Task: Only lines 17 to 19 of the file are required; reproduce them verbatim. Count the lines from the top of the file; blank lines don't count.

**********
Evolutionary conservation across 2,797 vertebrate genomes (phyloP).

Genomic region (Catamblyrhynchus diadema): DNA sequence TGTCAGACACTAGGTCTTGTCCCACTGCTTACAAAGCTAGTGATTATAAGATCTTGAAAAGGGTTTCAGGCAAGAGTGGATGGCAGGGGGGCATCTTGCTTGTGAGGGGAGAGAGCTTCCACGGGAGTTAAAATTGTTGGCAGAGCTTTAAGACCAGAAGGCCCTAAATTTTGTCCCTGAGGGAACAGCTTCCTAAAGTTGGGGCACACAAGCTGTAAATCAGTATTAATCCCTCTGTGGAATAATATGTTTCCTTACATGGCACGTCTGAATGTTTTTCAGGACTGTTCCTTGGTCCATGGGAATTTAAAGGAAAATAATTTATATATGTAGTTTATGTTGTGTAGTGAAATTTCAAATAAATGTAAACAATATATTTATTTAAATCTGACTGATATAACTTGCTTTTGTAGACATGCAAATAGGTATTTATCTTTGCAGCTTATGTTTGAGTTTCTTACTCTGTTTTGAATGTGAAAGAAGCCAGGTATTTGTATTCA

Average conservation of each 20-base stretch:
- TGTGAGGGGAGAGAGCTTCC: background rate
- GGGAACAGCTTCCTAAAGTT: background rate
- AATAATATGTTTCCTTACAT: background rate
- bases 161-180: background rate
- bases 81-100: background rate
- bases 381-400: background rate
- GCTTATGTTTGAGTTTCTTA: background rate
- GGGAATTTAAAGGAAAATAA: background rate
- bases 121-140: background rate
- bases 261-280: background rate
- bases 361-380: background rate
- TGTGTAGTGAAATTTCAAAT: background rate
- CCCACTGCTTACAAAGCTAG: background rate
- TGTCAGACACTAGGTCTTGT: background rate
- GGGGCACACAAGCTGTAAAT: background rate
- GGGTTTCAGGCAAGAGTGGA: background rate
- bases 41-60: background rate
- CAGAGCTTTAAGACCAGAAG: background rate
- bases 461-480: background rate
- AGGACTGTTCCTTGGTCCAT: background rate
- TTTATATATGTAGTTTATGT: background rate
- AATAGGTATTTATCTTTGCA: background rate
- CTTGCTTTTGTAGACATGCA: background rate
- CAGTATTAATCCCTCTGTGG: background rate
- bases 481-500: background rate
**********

- TGTCAGACACTAGGTCTTGT: background rate
- GGGGCACACAAGCTGTAAAT: background rate
- GGGTTTCAGGCAAGAGTGGA: background rate